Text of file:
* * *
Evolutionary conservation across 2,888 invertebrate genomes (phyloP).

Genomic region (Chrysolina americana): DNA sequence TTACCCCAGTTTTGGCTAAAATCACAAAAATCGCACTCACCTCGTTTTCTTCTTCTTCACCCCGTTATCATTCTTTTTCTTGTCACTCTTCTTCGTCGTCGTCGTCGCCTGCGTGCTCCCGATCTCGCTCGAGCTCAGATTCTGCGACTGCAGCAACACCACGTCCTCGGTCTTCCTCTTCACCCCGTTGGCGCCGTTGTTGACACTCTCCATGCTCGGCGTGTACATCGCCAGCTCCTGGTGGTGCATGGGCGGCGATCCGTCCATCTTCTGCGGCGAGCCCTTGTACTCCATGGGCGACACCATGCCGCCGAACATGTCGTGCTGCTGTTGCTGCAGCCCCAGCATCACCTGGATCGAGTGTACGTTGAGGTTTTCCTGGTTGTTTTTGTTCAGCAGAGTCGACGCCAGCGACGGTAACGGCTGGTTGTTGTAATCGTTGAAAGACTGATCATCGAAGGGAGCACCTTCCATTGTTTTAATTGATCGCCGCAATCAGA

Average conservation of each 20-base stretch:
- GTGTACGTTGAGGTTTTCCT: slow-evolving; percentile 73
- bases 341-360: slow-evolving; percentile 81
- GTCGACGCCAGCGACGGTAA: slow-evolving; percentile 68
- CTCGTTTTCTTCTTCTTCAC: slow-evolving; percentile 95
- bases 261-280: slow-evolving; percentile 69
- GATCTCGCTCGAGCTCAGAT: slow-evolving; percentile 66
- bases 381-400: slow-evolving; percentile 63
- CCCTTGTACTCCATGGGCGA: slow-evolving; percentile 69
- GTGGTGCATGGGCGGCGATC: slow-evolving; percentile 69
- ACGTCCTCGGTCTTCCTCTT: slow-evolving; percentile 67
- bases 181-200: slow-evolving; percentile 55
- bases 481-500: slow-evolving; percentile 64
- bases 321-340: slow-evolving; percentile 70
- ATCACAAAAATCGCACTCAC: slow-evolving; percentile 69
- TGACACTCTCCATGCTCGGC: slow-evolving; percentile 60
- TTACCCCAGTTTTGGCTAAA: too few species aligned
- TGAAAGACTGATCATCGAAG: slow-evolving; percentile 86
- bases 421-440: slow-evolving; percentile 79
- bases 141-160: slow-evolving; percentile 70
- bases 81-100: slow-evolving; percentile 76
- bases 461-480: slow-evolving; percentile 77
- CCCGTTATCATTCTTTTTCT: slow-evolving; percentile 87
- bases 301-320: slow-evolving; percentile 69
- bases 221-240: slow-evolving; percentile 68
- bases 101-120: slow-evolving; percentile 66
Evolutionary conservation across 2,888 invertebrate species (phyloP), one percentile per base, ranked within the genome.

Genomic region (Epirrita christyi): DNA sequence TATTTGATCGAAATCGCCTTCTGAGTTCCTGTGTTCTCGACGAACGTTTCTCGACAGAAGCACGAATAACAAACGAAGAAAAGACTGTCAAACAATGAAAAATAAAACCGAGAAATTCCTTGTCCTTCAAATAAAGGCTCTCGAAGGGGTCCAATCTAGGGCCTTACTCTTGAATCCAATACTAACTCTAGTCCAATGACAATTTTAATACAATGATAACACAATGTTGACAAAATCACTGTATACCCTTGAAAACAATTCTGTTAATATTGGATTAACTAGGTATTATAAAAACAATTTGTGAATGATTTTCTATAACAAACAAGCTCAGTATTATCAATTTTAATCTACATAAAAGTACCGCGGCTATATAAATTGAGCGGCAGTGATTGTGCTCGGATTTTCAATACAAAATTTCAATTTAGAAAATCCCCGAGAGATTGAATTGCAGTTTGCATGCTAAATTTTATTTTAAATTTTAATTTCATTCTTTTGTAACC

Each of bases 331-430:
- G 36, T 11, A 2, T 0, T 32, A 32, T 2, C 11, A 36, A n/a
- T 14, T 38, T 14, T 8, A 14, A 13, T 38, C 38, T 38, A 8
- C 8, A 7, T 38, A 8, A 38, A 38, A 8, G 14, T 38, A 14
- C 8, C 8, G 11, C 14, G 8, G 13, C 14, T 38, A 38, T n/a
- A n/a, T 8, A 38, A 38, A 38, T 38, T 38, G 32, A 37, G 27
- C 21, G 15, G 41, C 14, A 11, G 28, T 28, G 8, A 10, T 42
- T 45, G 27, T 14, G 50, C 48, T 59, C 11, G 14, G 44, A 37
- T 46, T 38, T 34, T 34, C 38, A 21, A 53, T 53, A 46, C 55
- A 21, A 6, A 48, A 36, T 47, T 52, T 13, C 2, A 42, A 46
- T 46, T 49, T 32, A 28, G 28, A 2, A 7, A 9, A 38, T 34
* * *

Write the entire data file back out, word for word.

Evolutionary conservation across 2,888 invertebrate genomes (phyloP).

Genomic region (Chrysolina americana): DNA sequence TTACCCCAGTTTTGGCTAAAATCACAAAAATCGCACTCACCTCGTTTTCTTCTTCTTCACCCCGTTATCATTCTTTTTCTTGTCACTCTTCTTCGTCGTCGTCGTCGCCTGCGTGCTCCCGATCTCGCTCGAGCTCAGATTCTGCGACTGCAGCAACACCACGTCCTCGGTCTTCCTCTTCACCCCGTTGGCGCCGTTGTTGACACTCTCCATGCTCGGCGTGTACATCGCCAGCTCCTGGTGGTGCATGGGCGGCGATCCGTCCATCTTCTGCGGCGAGCCCTTGTACTCCATGGGCGACACCATGCCGCCGAACATGTCGTGCTGCTGTTGCTGCAGCCCCAGCATCACCTGGATCGAGTGTACGTTGAGGTTTTCCTGGTTGTTTTTGTTCAGCAGAGTCGACGCCAGCGACGGTAACGGCTGGTTGTTGTAATCGTTGAAAGACTGATCATCGAAGGGAGCACCTTCCATTGTTTTAATTGATCGCCGCAATCAGA

Average conservation of each 20-base stretch:
- GTGTACGTTGAGGTTTTCCT: slow-evolving; percentile 73
- bases 341-360: slow-evolving; percentile 81
- GTCGACGCCAGCGACGGTAA: slow-evolving; percentile 68
- CTCGTTTTCTTCTTCTTCAC: slow-evolving; percentile 95
- bases 261-280: slow-evolving; percentile 69
- GATCTCGCTCGAGCTCAGAT: slow-evolving; percentile 66
- bases 381-400: slow-evolving; percentile 63
- CCCTTGTACTCCATGGGCGA: slow-evolving; percentile 69
- GTGGTGCATGGGCGGCGATC: slow-evolving; percentile 69
- ACGTCCTCGGTCTTCCTCTT: slow-evolving; percentile 67
- bases 181-200: slow-evolving; percentile 55
- bases 481-500: slow-evolving; percentile 64
- bases 321-340: slow-evolving; percentile 70
- ATCACAAAAATCGCACTCAC: slow-evolving; percentile 69
- TGACACTCTCCATGCTCGGC: slow-evolving; percentile 60
- TTACCCCAGTTTTGGCTAAA: too few species aligned
- TGAAAGACTGATCATCGAAG: slow-evolving; percentile 86
- bases 421-440: slow-evolving; percentile 79
- bases 141-160: slow-evolving; percentile 70
- bases 81-100: slow-evolving; percentile 76
- bases 461-480: slow-evolving; percentile 77
- CCCGTTATCATTCTTTTTCT: slow-evolving; percentile 87
- bases 301-320: slow-evolving; percentile 69
- bases 221-240: slow-evolving; percentile 68
- bases 101-120: slow-evolving; percentile 66
Evolutionary conservation across 2,888 invertebrate species (phyloP), one percentile per base, ranked within the genome.

Genomic region (Epirrita christyi): DNA sequence TATTTGATCGAAATCGCCTTCTGAGTTCCTGTGTTCTCGACGAACGTTTCTCGACAGAAGCACGAATAACAAACGAAGAAAAGACTGTCAAACAATGAAAAATAAAACCGAGAAATTCCTTGTCCTTCAAATAAAGGCTCTCGAAGGGGTCCAATCTAGGGCCTTACTCTTGAATCCAATACTAACTCTAGTCCAATGACAATTTTAATACAATGATAACACAATGTTGACAAAATCACTGTATACCCTTGAAAACAATTCTGTTAATATTGGATTAACTAGGTATTATAAAAACAATTTGTGAATGATTTTCTATAACAAACAAGCTCAGTATTATCAATTTTAATCTACATAAAAGTACCGCGGCTATATAAATTGAGCGGCAGTGATTGTGCTCGGATTTTCAATACAAAATTTCAATTTAGAAAATCCCCGAGAGATTGAATTGCAGTTTGCATGCTAAATTTTATTTTAAATTTTAATTTCATTCTTTTGTAACC

Each of bases 331-430:
- G 36, T 11, A 2, T 0, T 32, A 32, T 2, C 11, A 36, A n/a
- T 14, T 38, T 14, T 8, A 14, A 13, T 38, C 38, T 38, A 8
- C 8, A 7, T 38, A 8, A 38, A 38, A 8, G 14, T 38, A 14
- C 8, C 8, G 11, C 14, G 8, G 13, C 14, T 38, A 38, T n/a
- A n/a, T 8, A 38, A 38, A 38, T 38, T 38, G 32, A 37, G 27
- C 21, G 15, G 41, C 14, A 11, G 28, T 28, G 8, A 10, T 42
- T 45, G 27, T 14, G 50, C 48, T 59, C 11, G 14, G 44, A 37
- T 46, T 38, T 34, T 34, C 38, A 21, A 53, T 53, A 46, C 55
- A 21, A 6, A 48, A 36, T 47, T 52, T 13, C 2, A 42, A 46
- T 46, T 49, T 32, A 28, G 28, A 2, A 7, A 9, A 38, T 34